Mitscherlich type goniometer
horizontal circle reflecting goniometer
two-circle contact goniometer
Already in 1669 Niels Stensen proved the constancy of interplanar
angles in quartz crystals. Still it took more than a century
before it was recognized that this property holds for all crystal
species and not just for quartz crystals. It was Jean Baptiste
Louis de Romé de l’Isle (1736-1790) who generalized
this fundamental law of crystallography that is presently known
as "Steno's law".
Actually this property was incidentally discovered by de l'Isle's
assistant, Arnould Carrangeot, in the course of making terra
cotta models of the crystals in de l'Isle's collection. For
this purpose in 1780 he developed a simple instrument to measure
the angles between crystal faces. The instrument that became
known under the names of "application goniometer"
or "contact goniometer"
was nothing more than two limbs connected by a joint. The limbs
could be applied to two adjacent crystal faces and eventually
the angle between the limbs could be measured. The accuracy
of the contact goniometer was about 15' at best.
In 1809 Wollaston developed an optical goniometer where the
reflection of light was used to exactly position a set of crystal
planes belonging to one crystallographic zone. For this purpose
the crystal was mounted on a rotatable horizontal axis. This
axis was connected to a graduated circle. The crystal was positioned
such that a zone axis (and as such the edge between two adjacent
crystal faces belonging to that zone) was parallel to the rotation
axis of the graduated circle. Upon rotation of the circle, the
crystal faces to be measured reflected the light from a source
located at long distance, at specific angular positions. As
such the angle between the normals to the respective crystal
faces could be measured. With this instrument, known as the
"Wollaston goniometer" or "Wollaston reflecting
goniometer", accuracies down to 5' could be obtained.
Later, a mirror was added to improve the positioning of the reflections from the crystal faces. This could also be accomplished by means of a low powered observation telescope and measurements down to accuracy of 1' could be made.
In 1843 Mitscherlich introduced a high precision goniometer with a vertical circle and a telescope that was firmly attached to the base of the instrument; a variety of Mitscherlich-type goniometers of increasing complexity were produced over the years.
In the Virtual Museum Wollaston- and Mitscherlich-type goniometers are classified under the grouping "vertical
In 1839 Babinet introduced a new type of goniometer equipped with two telescopes, one serving as a collimator for the light source and the other containing the reference. The Babinet goniometer could therefore be used in any orientation.
The instrument became known
as the "horizontal
circle goniometer". Horizontal circle instruments typically
attained an accuracy of 30". This kind of instruments was
put on the market by firms like Fuess (Berlin) and Troughton
and Simms (London).
An advantage of the horizontal circle was an improved attachment of the crystal. In vertical circle instruments heavy crystals could easily move from their position and spoil the measurement.
The main drawback of single circle instruments was that they
could only measure the faces of one zone at a time. To measure
the faces of another zone, the crystal had to be detached, remounted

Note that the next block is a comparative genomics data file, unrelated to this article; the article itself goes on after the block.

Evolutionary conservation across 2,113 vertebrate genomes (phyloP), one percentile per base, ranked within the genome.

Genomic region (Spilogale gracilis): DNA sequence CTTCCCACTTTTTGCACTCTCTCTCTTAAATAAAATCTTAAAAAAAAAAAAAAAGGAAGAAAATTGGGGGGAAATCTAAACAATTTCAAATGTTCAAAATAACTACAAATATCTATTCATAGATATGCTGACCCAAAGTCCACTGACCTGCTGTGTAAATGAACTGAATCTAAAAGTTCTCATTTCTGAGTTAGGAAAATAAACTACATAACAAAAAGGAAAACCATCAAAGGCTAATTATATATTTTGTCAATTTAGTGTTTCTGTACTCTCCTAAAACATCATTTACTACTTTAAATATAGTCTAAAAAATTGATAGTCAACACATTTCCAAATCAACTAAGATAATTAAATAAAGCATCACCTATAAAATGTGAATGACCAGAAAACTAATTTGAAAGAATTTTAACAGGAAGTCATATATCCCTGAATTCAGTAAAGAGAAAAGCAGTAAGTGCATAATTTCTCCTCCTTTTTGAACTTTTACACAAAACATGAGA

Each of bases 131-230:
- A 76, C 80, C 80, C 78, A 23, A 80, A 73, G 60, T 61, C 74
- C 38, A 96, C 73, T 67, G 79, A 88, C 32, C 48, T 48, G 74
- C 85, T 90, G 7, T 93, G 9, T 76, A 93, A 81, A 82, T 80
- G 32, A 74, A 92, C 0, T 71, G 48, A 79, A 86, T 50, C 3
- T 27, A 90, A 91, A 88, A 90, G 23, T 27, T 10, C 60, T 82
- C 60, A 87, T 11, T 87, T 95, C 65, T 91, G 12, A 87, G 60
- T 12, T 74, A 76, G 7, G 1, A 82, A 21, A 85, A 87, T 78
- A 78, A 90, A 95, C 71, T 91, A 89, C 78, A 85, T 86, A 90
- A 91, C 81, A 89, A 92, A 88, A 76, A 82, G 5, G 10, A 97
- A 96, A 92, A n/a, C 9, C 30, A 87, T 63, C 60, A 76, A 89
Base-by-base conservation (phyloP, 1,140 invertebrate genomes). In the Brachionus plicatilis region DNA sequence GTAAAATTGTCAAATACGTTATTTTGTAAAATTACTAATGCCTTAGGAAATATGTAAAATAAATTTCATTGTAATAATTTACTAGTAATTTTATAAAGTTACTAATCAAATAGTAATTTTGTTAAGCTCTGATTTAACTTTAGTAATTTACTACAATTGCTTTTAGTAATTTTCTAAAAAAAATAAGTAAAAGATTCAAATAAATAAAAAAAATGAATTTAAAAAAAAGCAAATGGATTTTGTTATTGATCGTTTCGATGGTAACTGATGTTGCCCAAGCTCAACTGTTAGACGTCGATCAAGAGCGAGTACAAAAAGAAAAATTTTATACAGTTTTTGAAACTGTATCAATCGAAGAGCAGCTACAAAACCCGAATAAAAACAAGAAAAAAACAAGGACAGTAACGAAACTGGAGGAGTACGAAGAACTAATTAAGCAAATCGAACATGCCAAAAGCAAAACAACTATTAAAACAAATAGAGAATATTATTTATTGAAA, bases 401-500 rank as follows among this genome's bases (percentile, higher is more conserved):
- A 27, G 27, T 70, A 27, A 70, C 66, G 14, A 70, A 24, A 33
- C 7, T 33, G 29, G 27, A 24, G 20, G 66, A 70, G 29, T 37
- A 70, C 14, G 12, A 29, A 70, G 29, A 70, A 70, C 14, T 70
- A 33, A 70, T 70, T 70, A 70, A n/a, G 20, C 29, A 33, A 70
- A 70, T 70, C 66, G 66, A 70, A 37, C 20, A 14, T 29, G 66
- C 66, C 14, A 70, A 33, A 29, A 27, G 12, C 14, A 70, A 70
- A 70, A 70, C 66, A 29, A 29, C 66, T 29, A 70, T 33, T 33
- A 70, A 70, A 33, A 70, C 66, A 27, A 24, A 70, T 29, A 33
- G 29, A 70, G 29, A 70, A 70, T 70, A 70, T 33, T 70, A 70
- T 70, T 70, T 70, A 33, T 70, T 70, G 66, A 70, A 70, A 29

and measured again and this process had to be repeated several
times in order to obtain a complete measurement of the whole
The English crystallographer W.H. Miller was the first, in 1874,
to use a goniometer with two circles and thus overcoming the
problem of remounting the crystal over and over again. The original
posthumous publication of 1882 apparently attracted little attention
and his method was rediscovered independently by Fedorov (1889),
Goldschmidt (1893) and Czapski (1893). The principle of these
instruments was that the crystal was mounted on an axis that
was at his turn mounted on another axis perpendicular to the
first one. As such the position of several crystal faces could
be measured one after the other and the angular positions (phi
and rho) plotted on a Wulff net. These instruments were called
"theodolite goniometers", "Goldschmidt goniometers".
To overcome certain indexing problems three circle instruments
were developed at the end of the 19th century. Because they
were very expensive and complicated to adjust, they only found
very limited use.
In 1896, Goldschmidt also invented a two-circle
contact goniometer. This instrument was suited to measure
larger crystals than with the equivalent optical goniometer.
After 1900 the development of the goniometer slowed down, mainly
because x-ray-diffraction made his entrée in crystallography.
In the first half of the 20th century some major improvements
to goniometers were still made by Terpstra in the Netherlands
and Codd and Moore in England. Today goniometers are definitively
moved to the gallery of historical instruments as witnesses
of the historical development of mineralogy and crystallography.
Therefore the Virtual Museum also holds some of these 20th century
instruments in its collection.
- Burchard, U. (1998) History and Development of the
Crystallographic Goniometer, The Mineralogical Record,
- Leiss, C. (1899) Die optischen Instrumente der Firma
R. Fuess, Leipzig
- Medenbach, O., Mirwald, P.W. and Kubath, P. (1995)
Rho und Phi, Omega und Delta – Die Winkelmessung in
der Mineralogie, Mineralien Welt, 6 (5), 16-25.
- Stoe & Cie. (1929) Mineralogische Instrumente, Heidelberg
- Terpstra, P. and Codd, L.W. (1961) Crystallometry,
- Tutton, A.E.H. (1911) Crystallography and Practical
Crystal Measurement, London